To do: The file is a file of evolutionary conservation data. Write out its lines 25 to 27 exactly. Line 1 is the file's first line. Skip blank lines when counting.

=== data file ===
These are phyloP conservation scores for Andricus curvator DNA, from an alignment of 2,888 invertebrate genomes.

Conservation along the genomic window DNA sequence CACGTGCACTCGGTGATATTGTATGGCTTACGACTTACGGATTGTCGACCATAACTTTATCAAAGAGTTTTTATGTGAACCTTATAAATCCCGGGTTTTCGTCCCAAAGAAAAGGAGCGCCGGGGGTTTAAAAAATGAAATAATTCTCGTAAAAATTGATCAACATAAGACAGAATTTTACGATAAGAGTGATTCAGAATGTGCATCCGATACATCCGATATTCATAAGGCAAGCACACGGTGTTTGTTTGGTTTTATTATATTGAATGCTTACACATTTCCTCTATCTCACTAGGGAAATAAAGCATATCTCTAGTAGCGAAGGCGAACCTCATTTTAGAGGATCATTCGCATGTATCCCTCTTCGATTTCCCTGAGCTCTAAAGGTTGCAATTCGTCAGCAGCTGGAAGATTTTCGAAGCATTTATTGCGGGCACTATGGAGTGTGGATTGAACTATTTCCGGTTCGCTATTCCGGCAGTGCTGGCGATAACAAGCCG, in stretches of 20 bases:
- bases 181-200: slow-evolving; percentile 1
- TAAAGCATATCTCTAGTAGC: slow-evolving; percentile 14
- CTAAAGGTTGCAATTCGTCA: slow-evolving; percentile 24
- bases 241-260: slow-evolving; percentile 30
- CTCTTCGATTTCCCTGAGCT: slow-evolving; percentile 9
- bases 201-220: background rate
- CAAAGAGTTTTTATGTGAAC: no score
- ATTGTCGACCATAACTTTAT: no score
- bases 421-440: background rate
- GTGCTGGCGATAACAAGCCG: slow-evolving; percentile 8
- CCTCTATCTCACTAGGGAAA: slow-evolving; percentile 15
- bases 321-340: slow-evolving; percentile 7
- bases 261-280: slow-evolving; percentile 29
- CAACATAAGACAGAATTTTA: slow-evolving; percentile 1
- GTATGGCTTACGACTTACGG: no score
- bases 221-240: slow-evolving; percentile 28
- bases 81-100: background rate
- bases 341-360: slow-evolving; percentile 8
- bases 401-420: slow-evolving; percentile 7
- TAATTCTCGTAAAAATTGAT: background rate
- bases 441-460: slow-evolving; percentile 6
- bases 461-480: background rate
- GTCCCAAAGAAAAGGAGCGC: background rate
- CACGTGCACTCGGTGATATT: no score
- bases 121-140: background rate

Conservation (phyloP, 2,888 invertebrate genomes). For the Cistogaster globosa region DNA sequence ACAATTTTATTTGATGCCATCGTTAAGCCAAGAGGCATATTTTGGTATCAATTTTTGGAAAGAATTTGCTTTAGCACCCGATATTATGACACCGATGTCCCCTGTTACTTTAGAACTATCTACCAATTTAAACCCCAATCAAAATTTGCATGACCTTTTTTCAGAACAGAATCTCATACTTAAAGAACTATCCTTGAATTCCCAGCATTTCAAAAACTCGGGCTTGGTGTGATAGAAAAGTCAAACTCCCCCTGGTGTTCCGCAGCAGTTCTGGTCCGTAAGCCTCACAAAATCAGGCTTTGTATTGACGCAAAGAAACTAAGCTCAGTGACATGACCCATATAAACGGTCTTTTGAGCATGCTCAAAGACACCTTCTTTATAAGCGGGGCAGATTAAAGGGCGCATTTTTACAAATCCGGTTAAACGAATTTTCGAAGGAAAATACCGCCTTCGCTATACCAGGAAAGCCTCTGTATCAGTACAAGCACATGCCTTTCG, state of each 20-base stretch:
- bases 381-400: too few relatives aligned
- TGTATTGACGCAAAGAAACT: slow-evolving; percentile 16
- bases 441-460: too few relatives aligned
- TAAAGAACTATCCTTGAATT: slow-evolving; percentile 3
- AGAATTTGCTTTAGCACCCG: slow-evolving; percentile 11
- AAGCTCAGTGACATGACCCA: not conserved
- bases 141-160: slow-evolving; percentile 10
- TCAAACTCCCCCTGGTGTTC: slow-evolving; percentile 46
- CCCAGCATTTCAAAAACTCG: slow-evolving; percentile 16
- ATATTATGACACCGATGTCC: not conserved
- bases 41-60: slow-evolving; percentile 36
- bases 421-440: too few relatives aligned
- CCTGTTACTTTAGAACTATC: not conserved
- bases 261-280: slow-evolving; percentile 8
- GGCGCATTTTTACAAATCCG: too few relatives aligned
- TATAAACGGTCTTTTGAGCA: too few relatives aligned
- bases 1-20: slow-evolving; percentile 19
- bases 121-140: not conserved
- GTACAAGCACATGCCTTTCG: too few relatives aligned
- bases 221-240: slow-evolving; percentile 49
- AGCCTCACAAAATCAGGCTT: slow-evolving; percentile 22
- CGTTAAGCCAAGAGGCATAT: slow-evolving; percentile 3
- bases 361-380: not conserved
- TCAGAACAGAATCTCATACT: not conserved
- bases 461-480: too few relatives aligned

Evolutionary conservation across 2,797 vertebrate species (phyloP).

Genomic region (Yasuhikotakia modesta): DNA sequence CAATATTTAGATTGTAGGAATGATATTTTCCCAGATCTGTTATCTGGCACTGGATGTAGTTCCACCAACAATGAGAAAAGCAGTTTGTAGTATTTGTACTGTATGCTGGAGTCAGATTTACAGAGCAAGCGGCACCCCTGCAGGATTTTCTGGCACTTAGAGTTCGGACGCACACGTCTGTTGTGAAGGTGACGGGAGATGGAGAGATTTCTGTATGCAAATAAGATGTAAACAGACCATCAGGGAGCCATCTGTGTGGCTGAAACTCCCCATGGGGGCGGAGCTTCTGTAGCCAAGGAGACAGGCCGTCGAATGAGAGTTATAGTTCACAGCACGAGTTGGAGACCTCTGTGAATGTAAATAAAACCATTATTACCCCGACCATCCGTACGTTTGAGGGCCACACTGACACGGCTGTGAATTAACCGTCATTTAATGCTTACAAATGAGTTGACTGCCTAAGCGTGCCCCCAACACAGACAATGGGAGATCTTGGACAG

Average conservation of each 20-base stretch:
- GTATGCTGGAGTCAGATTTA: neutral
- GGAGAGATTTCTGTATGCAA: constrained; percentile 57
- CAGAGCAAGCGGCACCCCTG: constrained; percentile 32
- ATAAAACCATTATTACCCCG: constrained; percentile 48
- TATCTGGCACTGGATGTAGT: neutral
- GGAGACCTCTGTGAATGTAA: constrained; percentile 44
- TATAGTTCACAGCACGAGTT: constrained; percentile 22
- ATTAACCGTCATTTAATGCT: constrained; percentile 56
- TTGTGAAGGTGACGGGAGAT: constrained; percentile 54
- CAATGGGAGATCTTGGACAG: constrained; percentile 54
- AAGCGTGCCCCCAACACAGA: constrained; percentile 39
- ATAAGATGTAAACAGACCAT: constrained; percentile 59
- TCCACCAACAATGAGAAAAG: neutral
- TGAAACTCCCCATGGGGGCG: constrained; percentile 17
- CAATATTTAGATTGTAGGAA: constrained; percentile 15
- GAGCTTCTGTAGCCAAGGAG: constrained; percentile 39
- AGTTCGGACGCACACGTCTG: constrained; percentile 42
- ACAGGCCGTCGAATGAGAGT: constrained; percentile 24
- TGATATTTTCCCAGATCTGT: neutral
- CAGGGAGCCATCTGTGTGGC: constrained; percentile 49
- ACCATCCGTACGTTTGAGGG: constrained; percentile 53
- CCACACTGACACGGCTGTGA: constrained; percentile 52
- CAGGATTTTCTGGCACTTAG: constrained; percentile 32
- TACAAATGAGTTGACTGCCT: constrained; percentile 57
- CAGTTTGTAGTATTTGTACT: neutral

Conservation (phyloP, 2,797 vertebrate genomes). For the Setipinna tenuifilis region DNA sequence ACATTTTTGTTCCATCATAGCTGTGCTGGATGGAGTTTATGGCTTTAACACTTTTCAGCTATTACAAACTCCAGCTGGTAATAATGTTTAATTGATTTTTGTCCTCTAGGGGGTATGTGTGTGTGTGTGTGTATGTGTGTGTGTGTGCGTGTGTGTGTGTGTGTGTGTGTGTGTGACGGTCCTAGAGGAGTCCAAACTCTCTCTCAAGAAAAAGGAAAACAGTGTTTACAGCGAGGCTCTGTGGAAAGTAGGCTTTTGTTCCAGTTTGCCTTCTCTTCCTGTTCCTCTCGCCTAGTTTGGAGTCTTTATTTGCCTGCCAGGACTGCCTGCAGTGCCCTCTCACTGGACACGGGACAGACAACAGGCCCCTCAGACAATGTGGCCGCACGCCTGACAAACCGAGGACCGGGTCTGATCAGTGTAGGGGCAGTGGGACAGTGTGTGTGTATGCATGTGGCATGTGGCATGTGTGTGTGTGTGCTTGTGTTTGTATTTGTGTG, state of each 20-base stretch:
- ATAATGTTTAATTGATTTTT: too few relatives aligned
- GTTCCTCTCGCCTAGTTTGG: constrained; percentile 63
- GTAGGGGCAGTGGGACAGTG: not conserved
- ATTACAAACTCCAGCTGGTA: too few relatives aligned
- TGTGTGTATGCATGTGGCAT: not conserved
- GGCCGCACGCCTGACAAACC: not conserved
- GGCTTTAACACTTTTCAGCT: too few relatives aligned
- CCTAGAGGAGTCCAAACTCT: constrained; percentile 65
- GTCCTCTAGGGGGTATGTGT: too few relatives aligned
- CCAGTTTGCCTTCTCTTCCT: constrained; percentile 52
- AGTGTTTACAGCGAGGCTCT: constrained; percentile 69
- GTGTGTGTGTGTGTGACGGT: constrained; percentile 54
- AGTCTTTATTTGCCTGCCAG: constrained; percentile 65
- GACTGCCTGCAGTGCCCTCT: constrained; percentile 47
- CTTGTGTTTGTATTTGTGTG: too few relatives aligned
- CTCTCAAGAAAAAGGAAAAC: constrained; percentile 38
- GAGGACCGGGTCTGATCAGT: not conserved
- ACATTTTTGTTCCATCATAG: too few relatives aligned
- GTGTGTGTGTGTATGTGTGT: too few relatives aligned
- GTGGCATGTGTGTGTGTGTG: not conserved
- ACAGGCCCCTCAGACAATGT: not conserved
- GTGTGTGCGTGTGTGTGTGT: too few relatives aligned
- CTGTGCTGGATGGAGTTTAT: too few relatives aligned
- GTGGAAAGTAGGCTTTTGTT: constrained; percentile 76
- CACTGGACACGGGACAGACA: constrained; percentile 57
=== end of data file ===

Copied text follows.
- GTCCCAAAGAAAAGGAGCGC: background rate
- CACGTGCACTCGGTGATATT: no score
- bases 121-140: background rate